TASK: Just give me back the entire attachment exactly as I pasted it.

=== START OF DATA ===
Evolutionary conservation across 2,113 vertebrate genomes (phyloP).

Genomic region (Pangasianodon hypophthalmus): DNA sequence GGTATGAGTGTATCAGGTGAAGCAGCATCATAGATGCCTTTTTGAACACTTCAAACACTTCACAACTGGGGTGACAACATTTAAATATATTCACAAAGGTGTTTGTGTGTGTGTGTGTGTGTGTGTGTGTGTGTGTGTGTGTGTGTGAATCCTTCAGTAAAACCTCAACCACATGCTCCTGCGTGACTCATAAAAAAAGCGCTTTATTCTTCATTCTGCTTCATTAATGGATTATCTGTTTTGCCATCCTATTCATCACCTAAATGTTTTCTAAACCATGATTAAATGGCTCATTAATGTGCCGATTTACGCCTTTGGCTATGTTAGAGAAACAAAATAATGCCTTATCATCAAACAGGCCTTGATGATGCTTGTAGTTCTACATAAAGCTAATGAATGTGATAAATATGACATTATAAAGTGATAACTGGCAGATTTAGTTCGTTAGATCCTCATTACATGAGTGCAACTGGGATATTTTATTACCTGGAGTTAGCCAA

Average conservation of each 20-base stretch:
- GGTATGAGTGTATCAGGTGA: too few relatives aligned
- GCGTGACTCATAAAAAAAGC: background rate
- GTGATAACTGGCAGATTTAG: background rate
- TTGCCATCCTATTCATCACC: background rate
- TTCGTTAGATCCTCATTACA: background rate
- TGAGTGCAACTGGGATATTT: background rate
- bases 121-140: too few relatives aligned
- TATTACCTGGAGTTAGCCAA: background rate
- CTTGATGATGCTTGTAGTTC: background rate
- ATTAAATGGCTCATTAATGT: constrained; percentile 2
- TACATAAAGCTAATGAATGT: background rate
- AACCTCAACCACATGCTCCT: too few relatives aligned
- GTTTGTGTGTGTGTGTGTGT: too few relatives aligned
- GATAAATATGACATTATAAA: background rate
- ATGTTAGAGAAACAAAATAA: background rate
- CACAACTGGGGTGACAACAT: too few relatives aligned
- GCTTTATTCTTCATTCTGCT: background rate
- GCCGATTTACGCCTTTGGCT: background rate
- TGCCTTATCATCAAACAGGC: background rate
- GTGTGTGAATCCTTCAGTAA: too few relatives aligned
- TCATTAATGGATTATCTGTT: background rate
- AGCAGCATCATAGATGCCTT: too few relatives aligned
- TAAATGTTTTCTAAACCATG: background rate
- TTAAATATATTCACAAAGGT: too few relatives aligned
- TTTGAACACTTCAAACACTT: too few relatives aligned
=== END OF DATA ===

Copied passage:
Evolutionary conservation across 2,113 vertebrate genomes (phyloP).

Genomic region (Pangasianodon hypophthalmus): DNA sequence GGTATGAGTGTATCAGGTGAAGCAGCATCATAGATGCCTTTTTGAACACTTCAAACACTTCACAACTGGGGTGACAACATTTAAATATATTCACAAAGGTGTTTGTGTGTGTGTGTGTGTGTGTGTGTGTGTGTGTGTGTGTGTGTGAATCCTTCAGTAAAACCTCAACCACATGCTCCTGCGTGACTCATAAAAAAAGCGCTTTATTCTTCATTCTGCTTCATTAATGGATTATCTGTTTTGCCATCCTATTCATCACCTAAATGTTTTCTAAACCATGATTAAATGGCTCATTAATGTGCCGATTTACGCCTTTGGCTATGTTAGAGAAACAAAATAATGCCTTATCATCAAACAGGCCTTGATGATGCTTGTAGTTCTACATAAAGCTAATGAATGTGATAAATATGACATTATAAAGTGATAACTGGCAGATTTAGTTCGTTAGATCCTCATTACATGAGTGCAACTGGGATATTTTATTACCTGGAGTTAGCCAA

Average conservation of each 20-base stretch:
- GGTATGAGTGTATCAGGTGA: too few relatives aligned
- GCGTGACTCATAAAAAAAGC: background rate
- GTGATAACTGGCAGATTTAG: background rate
- TTGCCATCCTATTCATCACC: background rate
- TTCGTTAGATCCTCATTACA: background rate
- TGAGTGCAACTGGGATATTT: background rate
- bases 121-140: too few relatives aligned
- TATTACCTGGAGTTAGCCAA: background rate
- CTTGATGATGCTTGTAGTTC: background rate
- ATTAAATGGCTCATTAATGT: constrained; percentile 2
- TACATAAAGCTAATGAATGT: background rate
- AACCTCAACCACATGCTCCT: too few relatives aligned
- GTTTGTGTGTGTGTGTGTGT: too few relatives aligned
- GATAAATATGACATTATAAA: background rate
- ATGTTAGAGAAACAAAATAA: background rate
- CACAACTGGGGTGACAACAT: too few relatives aligned
- GCTTTATTCTTCATTCTGCT: background rate
- GCCGATTTACGCCTTTGGCT: background rate
- TGCCTTATCATCAAACAGGC: background rate
- GTGTGTGAATCCTTCAGTAA: too few relatives aligned
- TCATTAATGGATTATCTGTT: background rate
- AGCAGCATCATAGATGCCTT: too few relatives aligned
- TAAATGTTTTCTAAACCATG: background rate
- TTAAATATATTCACAAAGGT: too few relatives aligned
- TTTGAACACTTCAAACACTT: too few relatives aligned